Homemade Laundry Soap
by Carrol Wolverton
Homemade HE Detergent
Homemade Fabric Fresheners
Homemade HE Detergent
"Have you checked the price of laundry soap lately?" I watched an older lady just staring at the soap aisle with a dejected look. I share her concern. When a big bottle of the good stuff costs $20 and up, it's time to make changes. I know the super concentrated product is supposed to last twice as long, but I note the number of "loads" listed on the labels keeps getting smaller along with the bottles. The only good part is the absence of the big bottles to lug home and later populate the recycle bin.
I've stopped buying commercial laundry soap altogether. One person told me she hadn't used powdered laundry soap in years. Is that a good thing? There are liquid homemade versions, but they are way too messy.
Make your own by using a bar of deodorant hand soap grated and a cup each of Borax and washing soda (Arm & Hammer makes this). Mix all together. The hardest part is grating the soap. Most bar soap will work, but the softened varieties come out looking like coleslaw. Use the hard bars. My preferred store brand deodorant hand soap is purchased on sale from a popular pharmacy chain and is frequently sold for several bars for a dollar. Don't be fooled by the "anti-bacterial" fancier bars. All soap is antibacterial. I use a dollar store plastic bucket to grate and mix. You may have to check one or more markets to find your ingredients, but it's around. Publix in Florida carries both Borax and washing soda products. Target, at least locally, carries Borax, and the local you-bag-it super discounter carries washing soda. Store your mixture in a plastic container near the washer, and use 2 Tablespoons per wash load for a regular size load. If you don't like the lack of suds, add a squirt of liquid dish detergent. I skip the suds and love the results. Your laundry is clean and clean smelling. I use lukewarm water instead of hot, except for whites, and that's usually a small load.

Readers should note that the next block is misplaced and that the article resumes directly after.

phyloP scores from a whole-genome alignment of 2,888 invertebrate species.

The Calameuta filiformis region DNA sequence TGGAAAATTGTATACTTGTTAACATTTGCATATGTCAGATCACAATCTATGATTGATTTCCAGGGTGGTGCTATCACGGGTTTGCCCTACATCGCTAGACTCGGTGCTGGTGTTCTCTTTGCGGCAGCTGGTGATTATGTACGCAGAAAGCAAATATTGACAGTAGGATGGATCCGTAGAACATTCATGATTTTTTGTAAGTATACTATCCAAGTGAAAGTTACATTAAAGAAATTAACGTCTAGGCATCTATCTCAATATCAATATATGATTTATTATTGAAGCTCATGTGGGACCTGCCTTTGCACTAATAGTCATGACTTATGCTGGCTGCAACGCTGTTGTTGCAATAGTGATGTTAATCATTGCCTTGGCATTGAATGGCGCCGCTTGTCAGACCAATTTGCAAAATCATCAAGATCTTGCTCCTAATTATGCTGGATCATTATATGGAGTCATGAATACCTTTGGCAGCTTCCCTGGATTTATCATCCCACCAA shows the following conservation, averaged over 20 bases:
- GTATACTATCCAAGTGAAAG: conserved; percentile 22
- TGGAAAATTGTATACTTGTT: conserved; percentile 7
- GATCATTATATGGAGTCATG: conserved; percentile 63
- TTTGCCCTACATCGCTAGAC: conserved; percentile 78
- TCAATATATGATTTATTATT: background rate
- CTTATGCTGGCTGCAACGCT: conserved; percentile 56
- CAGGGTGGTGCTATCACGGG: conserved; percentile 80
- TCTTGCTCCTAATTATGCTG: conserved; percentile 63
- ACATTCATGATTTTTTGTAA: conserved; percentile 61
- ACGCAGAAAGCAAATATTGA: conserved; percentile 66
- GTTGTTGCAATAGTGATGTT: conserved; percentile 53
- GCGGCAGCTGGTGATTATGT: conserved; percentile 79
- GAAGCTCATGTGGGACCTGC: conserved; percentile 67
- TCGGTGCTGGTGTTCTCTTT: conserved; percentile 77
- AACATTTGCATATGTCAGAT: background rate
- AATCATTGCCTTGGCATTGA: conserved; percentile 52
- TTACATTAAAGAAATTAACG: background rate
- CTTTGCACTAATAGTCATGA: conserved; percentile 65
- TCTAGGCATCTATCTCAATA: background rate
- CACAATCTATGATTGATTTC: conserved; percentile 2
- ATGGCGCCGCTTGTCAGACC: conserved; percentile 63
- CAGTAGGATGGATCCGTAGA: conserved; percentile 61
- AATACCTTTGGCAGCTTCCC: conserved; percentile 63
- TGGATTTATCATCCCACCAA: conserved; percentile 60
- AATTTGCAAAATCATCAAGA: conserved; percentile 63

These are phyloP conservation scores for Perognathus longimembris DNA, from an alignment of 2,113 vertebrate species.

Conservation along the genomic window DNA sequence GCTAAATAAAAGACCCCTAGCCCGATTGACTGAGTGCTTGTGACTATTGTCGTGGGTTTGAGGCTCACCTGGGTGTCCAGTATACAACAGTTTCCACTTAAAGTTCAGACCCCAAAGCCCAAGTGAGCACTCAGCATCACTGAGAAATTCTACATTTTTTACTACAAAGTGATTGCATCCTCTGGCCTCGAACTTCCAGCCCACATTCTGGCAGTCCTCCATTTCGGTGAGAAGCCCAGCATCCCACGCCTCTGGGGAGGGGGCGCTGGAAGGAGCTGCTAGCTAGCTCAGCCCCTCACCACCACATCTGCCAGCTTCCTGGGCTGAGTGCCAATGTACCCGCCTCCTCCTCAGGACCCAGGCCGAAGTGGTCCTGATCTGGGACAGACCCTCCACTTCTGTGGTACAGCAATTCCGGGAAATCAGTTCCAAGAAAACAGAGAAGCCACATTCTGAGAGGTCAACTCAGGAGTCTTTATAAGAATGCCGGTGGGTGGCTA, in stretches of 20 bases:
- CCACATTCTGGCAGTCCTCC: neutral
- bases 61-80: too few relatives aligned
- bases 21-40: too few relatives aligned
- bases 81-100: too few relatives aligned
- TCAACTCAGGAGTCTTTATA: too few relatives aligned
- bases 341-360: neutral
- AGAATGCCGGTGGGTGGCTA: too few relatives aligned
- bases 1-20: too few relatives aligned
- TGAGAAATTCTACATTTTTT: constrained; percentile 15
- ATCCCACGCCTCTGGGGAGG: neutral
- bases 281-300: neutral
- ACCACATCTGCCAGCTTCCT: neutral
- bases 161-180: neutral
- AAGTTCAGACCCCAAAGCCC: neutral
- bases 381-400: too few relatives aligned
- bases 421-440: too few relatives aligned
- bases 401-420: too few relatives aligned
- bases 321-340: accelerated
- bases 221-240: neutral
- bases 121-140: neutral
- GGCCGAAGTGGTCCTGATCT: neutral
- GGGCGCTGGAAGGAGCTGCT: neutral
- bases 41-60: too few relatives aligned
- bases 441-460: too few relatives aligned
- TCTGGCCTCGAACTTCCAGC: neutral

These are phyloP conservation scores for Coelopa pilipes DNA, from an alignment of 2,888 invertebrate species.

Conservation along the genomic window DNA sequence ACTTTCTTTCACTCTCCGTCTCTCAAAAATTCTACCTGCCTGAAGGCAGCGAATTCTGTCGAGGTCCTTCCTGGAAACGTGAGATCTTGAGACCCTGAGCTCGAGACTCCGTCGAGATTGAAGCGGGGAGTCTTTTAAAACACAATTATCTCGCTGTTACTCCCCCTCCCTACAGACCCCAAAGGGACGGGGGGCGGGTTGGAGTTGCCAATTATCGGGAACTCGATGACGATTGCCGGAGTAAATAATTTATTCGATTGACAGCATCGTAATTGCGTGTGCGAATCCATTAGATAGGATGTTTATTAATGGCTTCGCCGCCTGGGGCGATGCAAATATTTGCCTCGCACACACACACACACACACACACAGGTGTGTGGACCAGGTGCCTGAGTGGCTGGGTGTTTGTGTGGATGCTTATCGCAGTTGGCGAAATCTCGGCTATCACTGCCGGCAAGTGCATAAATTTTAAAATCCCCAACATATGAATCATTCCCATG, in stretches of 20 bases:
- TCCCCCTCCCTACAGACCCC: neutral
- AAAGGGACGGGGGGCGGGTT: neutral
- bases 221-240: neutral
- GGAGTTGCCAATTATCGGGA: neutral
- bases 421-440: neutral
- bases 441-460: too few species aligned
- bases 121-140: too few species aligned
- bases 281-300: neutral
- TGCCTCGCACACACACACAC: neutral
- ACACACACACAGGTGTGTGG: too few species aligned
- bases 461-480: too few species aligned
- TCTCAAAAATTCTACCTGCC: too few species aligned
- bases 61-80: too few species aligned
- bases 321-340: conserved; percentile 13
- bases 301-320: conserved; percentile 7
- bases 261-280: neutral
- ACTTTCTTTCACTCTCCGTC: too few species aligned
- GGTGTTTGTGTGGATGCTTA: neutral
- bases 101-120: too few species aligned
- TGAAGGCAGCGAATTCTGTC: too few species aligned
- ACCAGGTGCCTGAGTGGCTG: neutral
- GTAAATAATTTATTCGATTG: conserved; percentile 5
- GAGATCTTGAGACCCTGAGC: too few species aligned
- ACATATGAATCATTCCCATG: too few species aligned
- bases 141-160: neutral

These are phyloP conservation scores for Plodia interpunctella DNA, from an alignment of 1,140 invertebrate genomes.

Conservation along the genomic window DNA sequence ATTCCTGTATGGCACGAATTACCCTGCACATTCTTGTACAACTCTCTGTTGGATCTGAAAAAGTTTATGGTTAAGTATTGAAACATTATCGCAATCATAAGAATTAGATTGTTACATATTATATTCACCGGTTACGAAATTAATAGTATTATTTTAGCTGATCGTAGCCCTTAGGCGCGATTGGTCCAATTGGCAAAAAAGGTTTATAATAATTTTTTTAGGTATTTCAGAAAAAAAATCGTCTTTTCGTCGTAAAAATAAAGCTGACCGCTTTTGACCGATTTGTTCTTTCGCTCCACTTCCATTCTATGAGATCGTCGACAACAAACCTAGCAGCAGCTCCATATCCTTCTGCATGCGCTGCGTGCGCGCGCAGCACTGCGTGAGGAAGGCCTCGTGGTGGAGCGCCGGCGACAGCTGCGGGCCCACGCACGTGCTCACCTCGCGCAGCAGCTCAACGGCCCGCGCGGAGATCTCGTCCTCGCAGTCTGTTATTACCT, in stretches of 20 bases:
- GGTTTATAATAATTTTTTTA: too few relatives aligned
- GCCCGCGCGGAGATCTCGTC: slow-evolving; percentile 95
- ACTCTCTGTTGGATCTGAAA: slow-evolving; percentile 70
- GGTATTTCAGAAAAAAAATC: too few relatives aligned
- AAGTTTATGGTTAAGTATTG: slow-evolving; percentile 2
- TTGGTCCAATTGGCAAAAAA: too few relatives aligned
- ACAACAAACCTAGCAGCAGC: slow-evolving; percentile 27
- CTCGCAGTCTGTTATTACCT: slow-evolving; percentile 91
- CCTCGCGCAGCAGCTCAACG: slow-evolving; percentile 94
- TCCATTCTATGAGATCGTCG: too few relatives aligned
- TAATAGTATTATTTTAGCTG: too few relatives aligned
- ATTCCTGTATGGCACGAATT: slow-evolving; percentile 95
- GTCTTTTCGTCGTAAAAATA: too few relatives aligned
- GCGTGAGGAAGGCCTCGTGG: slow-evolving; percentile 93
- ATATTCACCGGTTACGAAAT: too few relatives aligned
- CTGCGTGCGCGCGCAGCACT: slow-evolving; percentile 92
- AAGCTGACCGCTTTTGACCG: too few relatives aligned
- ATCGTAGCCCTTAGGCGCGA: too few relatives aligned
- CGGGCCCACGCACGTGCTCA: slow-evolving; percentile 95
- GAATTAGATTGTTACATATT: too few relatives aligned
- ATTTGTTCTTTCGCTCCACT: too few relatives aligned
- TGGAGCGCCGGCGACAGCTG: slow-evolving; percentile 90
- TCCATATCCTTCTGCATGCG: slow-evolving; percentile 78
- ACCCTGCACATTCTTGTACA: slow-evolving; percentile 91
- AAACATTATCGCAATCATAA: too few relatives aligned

I've heard a complaint from people using well water that the mixture does not get clothes white enough. If you're using very hard water, you might consider mixing the homemade version 50/50 with your expensive commercial detergent. That is still a significant savings.
When traveling on road trips, I pack individual packets in plastic baggies to use at the self-service laundry. We no long buy the expensive stuff.
Additionally, use 1/4 cup of plain white vinegar in the rinse cycle as a fabric softener. This removes soap residue, too. Vinegar is much cheaper if purchased by the gallon, and pricing varies greatly. It's worth every penny because it has so many uses such as in your dishwasher as a spot remover and as a window cleaner.
Carrol Wolverton is retired from careers in government service, counseling, and teaching. Recipes for all of this are in her Living Cheap & Loving It, tomatoes in the flower bed, available on Amazon or lulu.com.
Visit her website at NorthFloridaWriters.org/CarrolW.htm
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